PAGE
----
Come Walk with Me

Last month, I received a text from a friend: “Enjoy this fall weather. I’m imagining you in the trails.” When I confessed that I hadn’t even contemplated it, because I hadn’t had the time—the two-month hiatus from this blog is a testament to just how busy I’ve been—she replied, “I say make the time.”

Make the time.

This friend of mine, she knows me. Knows I love being in nature, love the trails, and love the hours I spend hiking, soaking in the beauty of creation, and capturing bits of it through my camera lens. Maybe she also knows those hours alone in the woods are not really spent alone. When I venture onto the trails, I do so with expectation: I expect to meet God there, and I’m never disappointed. That day, I recognized the suggestion that came through my friend’s text for what it was: an invitation from Jesus to take a walk with him.

Come, make the time to walk with me.

A boardwalk covered with fall leaves in the woods.How could I refuse an invitation like that? I couldn’t. I didn’t. A few days later, I took to the trails in my favorite state park and Jesus met me there. We spent hours together roaming, talking, listening, laughing, crying, and admiring his creative handiwork. As Jesus walked with me, his presence was tangible—so tangible that his peace and joy overwhelmed me.

Have you ever heard that invitation? Your invitation may not be one to venture into the woods, but wherever there is for you, the invitation is present nonetheless: Come, make time for me. Spend time with me. Make the time to walk with me. Jesus’ Holy Spirt whispers—sometimes even shouts—an invitation to every heart including yours and mine (Revelation 3:20). You’ll be able to hear it if you are willing to listen (Acts 28:27).

A boardwalk in a marsh with fall foliage in the background. Jesus knew I needed his invitation. He knew what was coming. He knew I’d need the reminder of what it feels like to walk in step with him.

In the intervening weeks since that walk, I have fallen further and further behind in what seems like everything—work, home, service, life in general. I have felt the distance between my present reality, my dreams for it, and my heart grow. I’ve struggled through the gamut of emotions, having been immersed in surprise, anticipation, excitement, discouragement, exhaustion, joy, grief, anxiety, sorrow, and longing. In the busyness that has been my life, in the hectic chaos of my “ordinary day to day,” I’ve found myself longing for deceleration, for order, for a retreat. I’ve also been hoping against hope that a neon sign will light up the sky, labeled with my name, and point the way to the path I’m supposed to be on—even if I’m already on it. I’m quickly approaching a crossroads in my life and career, and a little reassurance wouldn’t hurt.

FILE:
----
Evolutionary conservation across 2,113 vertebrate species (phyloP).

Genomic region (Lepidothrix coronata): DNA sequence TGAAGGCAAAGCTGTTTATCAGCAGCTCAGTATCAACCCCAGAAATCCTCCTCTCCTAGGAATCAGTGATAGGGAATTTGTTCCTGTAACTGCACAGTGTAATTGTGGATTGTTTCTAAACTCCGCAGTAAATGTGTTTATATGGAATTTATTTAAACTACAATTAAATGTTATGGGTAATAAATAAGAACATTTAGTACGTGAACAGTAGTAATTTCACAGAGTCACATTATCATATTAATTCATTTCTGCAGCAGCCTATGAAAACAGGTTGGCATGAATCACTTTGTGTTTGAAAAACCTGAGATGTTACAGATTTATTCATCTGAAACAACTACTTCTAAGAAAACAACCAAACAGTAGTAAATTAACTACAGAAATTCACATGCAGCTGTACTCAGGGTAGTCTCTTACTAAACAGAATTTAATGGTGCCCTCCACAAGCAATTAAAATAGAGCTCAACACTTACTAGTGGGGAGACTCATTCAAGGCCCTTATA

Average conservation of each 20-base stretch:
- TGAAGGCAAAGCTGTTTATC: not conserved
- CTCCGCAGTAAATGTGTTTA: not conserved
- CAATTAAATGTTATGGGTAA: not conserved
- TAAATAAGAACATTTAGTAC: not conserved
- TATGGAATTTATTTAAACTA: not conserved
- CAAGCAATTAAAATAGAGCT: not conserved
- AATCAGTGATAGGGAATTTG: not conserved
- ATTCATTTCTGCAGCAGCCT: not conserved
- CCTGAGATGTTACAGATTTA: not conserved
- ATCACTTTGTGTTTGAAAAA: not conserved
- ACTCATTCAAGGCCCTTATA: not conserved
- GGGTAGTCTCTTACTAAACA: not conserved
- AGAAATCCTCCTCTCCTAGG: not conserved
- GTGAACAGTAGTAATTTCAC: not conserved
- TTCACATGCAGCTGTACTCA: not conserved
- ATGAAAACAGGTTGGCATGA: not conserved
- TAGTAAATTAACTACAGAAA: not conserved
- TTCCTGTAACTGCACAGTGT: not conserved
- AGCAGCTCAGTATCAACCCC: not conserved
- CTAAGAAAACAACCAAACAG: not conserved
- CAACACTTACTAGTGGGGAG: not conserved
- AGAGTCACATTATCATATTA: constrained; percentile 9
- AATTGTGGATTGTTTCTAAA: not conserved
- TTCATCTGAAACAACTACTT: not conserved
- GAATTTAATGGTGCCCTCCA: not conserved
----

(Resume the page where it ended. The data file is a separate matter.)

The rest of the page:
A boardwalk through a marsh and into a fall forest. What I’ve found is that God doesn’t often send neon signs to light up the sky. At least I haven’t seen any—and I try to keep my eyes open (yes, Acts 28:27 again). Sometimes God does send clouds, pillars of fire (Nehemiah 9:12), stars (Matthew 2:2), and/or people with clear directives (Acts 22:14-16) to show people the paths they are to take. But in my life, at least, God seems to like to work through surprises. Surprises, and whispers.

God’s surprises are amazing and astounding. They both exhilarate and terrify me all at once, but on my best days I’m learning to lean into them and just keep walking with him. His whispers, though—they are what speak to my heart. And, I suspect, God’s way of keeping me on my path. Lately, he’s been whispering a very specific message to me.

I am jealous for you.

A hole in a boardwalk with a mossy branch underneath. He is jealous for me. Think about that for a minute. God becomes jealous for me, for us—for us to put him above all else, to love him and be devoted to him (James 4:5). The thought that he is jealous for me—me!—is thrilling. God loves me so much that he is protective of our relationship and of my love. When I recognized that the whisper I had been hearing over and over was for me, personally, it immediately reminded me of way he intimately loves me (Psalm 139:1-6). It overwhelmed me and thrilled me. I adored his jealousy.

Until the whisper kept coming and I realized what it said about me. Then, on top of my adoration, came shame: God wouldn’t become jealous without cause. If he was jealous for me, then I had given him reason to become jealous for me. Like so many times in my past, I had let the chaos, the anxiety, the fill-in-the-blank come between us and take my eyes away from him. But with this realization another whisper immediately followed: I have already forgiven you. Here is my grace (James 4:6).

Red leaf on a boardwalk. That is the reason I can adore his jealousy. Because when we give him a reason to be jealous, he immediately turns to us and gives us more grace. Grace to turn back, take the hand that he offers, and walk in step with him once again.

Do you hear him? He’s whispering to you as much as he is to me.

Come walk with me.

Blue lake in a marsh surrounded by fall trees and a brilliant blue sky, which are reflected in the lake.

New Beginnings